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UN council condemns US drone use

The UN Human Rights Council asks questions about the legality of American drone stikes, while the Taliban withholds polio vaccines from children in protest of unmanned aircraft in Pakistan
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A Pakistani protester holds a burning US flag as they shout slogans during a protest in Multan on February 9, 2012 against the US drone attacks. Thousands have been killed by drones since 2004, many believed to be civilians. (S.S. MIRZA/AFP/Getty Images)

A "drastic increase" in US drone strikes has caught the attention of the United Nations' Human Rights Council, which today called on the Obama administration to prove the legality of the use of unmanned craft and its policies of assassination of Taliban and Al Qaeda leaders. 

Christof Heyns, UN special rapporteur on extrajudicial, summary or arbitrary executions, issued a report to the UNHRC last night that demanded clarification on drone strikes in Afghanistan, Iraq, Pakistan, Somalia and Yemen, specifically that the CIA and the US government explain how drone strikes are calculated, what security measures are taken to minimize civilian casualties, and why targeted killings are used in favor of capturing targets, especially in sovereign nations that do not consent to the use of drones.

"The (U.S.) government should clarify the procedures in place to ensure that any targeted killing complies with international humanitarian law and human rights and indicate the measures or strategies applied to prevent casualties, as well as the measures in place to provide prompt, thorough, effective and independent public investigation of alleged violations," the report said. 

On Monday, Pakistan's Ambassador Zamir Akram spoke to the UNHRC, saying the number of attacks had increased in recent years, and called the use of drones "counterproductive."

"Thousands of innocent people, including women and children, have been murdered in these indiscriminate attacks," he said, according to Reuters

Akram noted that by Pakistan's count, 957 people were killed by drones in the country in 2010. Thousands more have been killed since the use of drones in Pakistan began in 2004, and nearly 20 percent of those killed are thought to be civilians. 

Drones live in an ambiguous legal place, because they're such new warfare technology (relatively speaking). But it seems clear that international law, as interpreted by both the United Nations, as well as outside organizations such as the ACLU and Amnesty International, doesn't allow room for the kinds of warfare drones wage.

Theories about "just war" aside, there are international laws that are regularly broken by drone strikes, as Amnesty points out. A very simple one, according to a report released this month, is that drones violate "the fundamental human right not to be arbitrarily deprived of one’s life."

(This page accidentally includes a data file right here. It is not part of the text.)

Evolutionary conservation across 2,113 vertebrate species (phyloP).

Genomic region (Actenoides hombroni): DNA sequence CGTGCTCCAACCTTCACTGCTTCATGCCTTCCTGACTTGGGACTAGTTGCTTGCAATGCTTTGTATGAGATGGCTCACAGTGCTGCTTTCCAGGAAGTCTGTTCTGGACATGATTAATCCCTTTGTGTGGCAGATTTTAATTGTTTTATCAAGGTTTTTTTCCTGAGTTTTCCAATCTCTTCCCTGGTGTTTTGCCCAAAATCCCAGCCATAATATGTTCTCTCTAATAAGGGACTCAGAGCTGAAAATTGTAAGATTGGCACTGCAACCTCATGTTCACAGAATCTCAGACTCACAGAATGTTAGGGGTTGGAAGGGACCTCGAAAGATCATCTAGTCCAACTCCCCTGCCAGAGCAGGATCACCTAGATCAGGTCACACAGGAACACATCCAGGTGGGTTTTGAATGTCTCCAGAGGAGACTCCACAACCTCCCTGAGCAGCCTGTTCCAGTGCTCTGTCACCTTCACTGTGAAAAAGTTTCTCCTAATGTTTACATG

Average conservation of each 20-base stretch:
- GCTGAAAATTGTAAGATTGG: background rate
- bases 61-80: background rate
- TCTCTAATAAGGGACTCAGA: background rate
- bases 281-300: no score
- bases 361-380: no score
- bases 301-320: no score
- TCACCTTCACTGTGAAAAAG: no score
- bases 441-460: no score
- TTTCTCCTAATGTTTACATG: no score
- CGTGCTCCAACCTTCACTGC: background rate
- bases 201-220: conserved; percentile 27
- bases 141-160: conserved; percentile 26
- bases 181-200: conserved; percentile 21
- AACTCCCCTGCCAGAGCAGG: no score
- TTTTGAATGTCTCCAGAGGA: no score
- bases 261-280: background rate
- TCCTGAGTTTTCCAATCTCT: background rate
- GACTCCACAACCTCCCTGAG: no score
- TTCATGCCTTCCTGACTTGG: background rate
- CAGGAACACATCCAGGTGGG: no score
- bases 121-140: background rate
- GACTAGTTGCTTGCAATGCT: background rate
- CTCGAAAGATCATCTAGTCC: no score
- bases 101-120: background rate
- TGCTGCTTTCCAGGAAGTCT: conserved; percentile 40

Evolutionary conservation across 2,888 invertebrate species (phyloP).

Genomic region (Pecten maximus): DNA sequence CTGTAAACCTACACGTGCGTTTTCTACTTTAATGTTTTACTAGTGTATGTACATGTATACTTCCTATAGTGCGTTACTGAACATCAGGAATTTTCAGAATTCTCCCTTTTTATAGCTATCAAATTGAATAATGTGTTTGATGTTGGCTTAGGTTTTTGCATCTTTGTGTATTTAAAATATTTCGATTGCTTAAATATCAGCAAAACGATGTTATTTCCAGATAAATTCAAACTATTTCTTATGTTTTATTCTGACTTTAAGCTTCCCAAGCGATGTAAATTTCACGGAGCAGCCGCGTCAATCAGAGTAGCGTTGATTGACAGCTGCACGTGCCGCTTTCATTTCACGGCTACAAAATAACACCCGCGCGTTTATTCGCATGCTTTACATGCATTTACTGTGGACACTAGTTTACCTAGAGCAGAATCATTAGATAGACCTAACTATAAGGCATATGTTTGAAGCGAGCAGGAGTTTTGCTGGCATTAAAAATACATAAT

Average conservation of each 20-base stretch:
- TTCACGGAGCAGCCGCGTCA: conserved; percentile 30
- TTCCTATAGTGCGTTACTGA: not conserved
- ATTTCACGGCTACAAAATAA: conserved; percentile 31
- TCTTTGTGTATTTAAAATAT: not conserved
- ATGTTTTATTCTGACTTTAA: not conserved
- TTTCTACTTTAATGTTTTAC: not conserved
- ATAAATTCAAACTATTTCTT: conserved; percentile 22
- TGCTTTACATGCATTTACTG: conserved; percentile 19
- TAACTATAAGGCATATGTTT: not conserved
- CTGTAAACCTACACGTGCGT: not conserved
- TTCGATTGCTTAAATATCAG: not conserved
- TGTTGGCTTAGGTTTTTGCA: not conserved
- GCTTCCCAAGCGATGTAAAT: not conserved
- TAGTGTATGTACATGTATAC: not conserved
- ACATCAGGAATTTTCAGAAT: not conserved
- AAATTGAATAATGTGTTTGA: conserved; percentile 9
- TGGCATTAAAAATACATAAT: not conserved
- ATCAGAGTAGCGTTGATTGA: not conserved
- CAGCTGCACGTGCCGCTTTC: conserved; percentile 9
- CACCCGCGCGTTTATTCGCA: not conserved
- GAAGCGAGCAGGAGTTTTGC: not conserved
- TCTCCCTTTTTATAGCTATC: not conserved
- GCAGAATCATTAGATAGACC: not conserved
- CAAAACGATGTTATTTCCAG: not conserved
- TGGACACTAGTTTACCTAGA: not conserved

President Obama's recent admission of a US "kill list," which raised questions about extrajudicial killings, also left lingering thoughts about the number of arbitrary killings the military has a hand in. For its part, when counting victims of a drone strike, the US assumes anyone in the vicinity (who is male and of military age) is an enemy combatant, meaning the number of civilian victims could be significantly higher when considering the possibility that young men being in the wrong place at the wrong time does not make them terrorists or militants.

Salon.com's Glenn Greenwald has written extensively about the original New York Times article that broke news of the "kill list," and has continued to follow the drone story closely, particularly when it comes to civilian casualties.

"If drone strikes kill nobody other than 'militants,' then very few people will even think about opposing them (and that’s independent of the fact that the word “militant” is a wildly ambiguous term — militant about what?" he wrote earlier this month. 

A recent Pew Research study concluded that while drone strikes remain popular in the US and Western Europe, the east is losing faith and patience with the American military's decision-making apparatus, and many believe, like the UN, that drones are both immoral and illegal. 

"There remains a widespread perception that the U.S. acts unilaterally and does not consider the interests of other countries. In predominantly Muslim nations, American anti-terrorism efforts are still widely unpopular...In 17 of 20 countries, more than half disapprove of U.S. drone attacks targeting extremist leaders and groups in nations such as Pakistan, Yemen and Somalia," said the Pew report.

Meanwhile, the Pakistani Taliban yesterday announced that polio vaccines will be withheld from the people of the North Waziristan region as a form of protest against US drone strikes. 

"Polio drops will be banned in North Waziristan until the drones strikes are stopped," said the Taliban's statement on Saturday, CNN reported. "Almost every resident of North Waziristan has become a mental patient because of the drone strikes, which are worse than polio. On one hand, the U.S. spends millions of dollars to eliminate polio, while on the other hand it kills hundreds with the help of its slave, Pakistan."

Pakistan is one of the few countries left in the world where polio hasn't been eradicated. 

The UN will debate the use of drones this afternoon in Geneva. 

http://www.globalpost.com/dispatches/globalpost-blogs/rights/un-council-condemns-us-use-drones